Soldiers found mass graves believed to hold the remains of up to 300 people allegedly killed by communist guerrillas in the 1980s during a purge of suspected spies in the Philippines' remote east, officials said Thursday.

Former New People's Army rebels and relatives are willing to testify against leaders of the Communist Party of the Philippines who allegedly ordered the purge, including one alleged former leader who is now a lawmaker, said regional army spokesman Maj. Felix Mangyao.

The New People's Army is the armed wing of the Communist Party of the Philippines.

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Troops and relatives have dug up at least 67 bodies since the graves were recently discovered in an area called "Garden," a hilly jungle near the town of Inopacan in Southern Leyte province, about 385 miles southeast of Manila, said military spokesman Lt. Col. Bartolome Bacarro.

The shallow graves could contain the remains of as many as 300 people, based on information from former rebels and victims' relatives, Bacarro said. Military chief Gen. Hermogenes Esperon visited the site, accompanied by police forensic experts and victims' relatives, who wept as the remains were unearthed.

Skulls were placed beside graves marked by bamboo crucifixes and numbers. One villager, Domingo Eras, said he recognized the remains of his brother, who was abducted by the rebels.

"I remember the clothes he wore," he told ABS-CBN television.

Another villager, Lilia Pepito, said she only wanted to find the remains of three relatives, who were seized by the rebels. "Even if I just find their skulls or bones. At least I can (bury) something," she said, sobbing.

Forensic experts will take on the daunting task of identifying the remains by analyzing DNA, which could serve as evidence in possible criminal cases, Bacarro said.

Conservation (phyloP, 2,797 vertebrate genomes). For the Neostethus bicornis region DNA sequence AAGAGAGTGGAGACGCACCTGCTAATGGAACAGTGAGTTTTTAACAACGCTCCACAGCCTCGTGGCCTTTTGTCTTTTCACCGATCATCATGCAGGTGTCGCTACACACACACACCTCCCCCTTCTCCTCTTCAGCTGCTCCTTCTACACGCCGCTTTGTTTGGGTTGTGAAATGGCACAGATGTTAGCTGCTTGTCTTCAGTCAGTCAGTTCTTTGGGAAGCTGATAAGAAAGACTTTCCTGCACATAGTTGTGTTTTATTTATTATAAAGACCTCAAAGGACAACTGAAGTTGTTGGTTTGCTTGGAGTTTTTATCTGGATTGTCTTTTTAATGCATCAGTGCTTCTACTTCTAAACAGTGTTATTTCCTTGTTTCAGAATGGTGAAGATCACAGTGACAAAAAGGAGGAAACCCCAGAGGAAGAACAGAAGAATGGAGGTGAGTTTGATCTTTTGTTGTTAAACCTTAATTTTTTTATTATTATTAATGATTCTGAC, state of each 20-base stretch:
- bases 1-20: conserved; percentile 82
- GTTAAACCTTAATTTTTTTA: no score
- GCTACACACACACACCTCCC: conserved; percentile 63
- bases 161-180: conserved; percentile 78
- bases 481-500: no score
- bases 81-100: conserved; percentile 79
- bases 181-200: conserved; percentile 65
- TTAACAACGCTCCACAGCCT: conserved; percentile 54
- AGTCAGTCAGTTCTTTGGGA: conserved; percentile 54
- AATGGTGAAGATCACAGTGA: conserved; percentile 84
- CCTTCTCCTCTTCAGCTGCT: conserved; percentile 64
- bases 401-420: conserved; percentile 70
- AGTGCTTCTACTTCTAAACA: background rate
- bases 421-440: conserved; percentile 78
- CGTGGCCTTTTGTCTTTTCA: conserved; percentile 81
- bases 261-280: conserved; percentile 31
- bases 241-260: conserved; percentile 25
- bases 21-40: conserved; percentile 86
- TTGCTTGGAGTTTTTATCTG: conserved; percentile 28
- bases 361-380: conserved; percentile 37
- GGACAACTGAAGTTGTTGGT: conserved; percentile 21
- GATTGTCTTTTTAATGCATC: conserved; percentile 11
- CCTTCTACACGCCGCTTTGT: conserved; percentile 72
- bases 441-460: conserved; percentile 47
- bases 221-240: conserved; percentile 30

"Some of the relatives wept, and the others were happy because of the prospect of an end to their search for loved ones who have long been missing," he said.

Opposition Rep. Satur Ocampo, a former rebel leader linked by the army to the deadly purges, has denied any involvement in the killings. Ocampo was jailed from 1976-85, then escaped and rejoined the rebels. He was arrested again in 1989 and decided not to rejoin the rebels when he was freed several years later.

Ocampo said he suspected the army may have announced the graves' alleged existence to bolster police claims that communist guerrillas were behind numerous recent killings of left-wing activists. The killings have been condemned by human rights groups and prompted President Gloria Macapagal Arroyo to order an investigation.

Left-wing groups have blamed the recent killings on the military, which has denied involvement.

"I was not aware when those supposed purgings were happening," said Ocampo.

Leaders of the Communist Party and the New People's Army have acknowledged that a number of rebel commanders killed 600-900 suspected spies and government informers in the southern Mindanao region during the 1980s.

More than 60 other suspected spies were killed in Quezon province and outlying areas southeast of Manila, according to people who survived the purges.

After learning of the purges, top rebel leaders ordered them stopped. Their commanders were investigated and eventually expelled from the rebel movement, Ocampo said. The guerrillas later acknowledged the killings as among the most horrible blunders in the Marxist insurgency, which has raged for 37 years.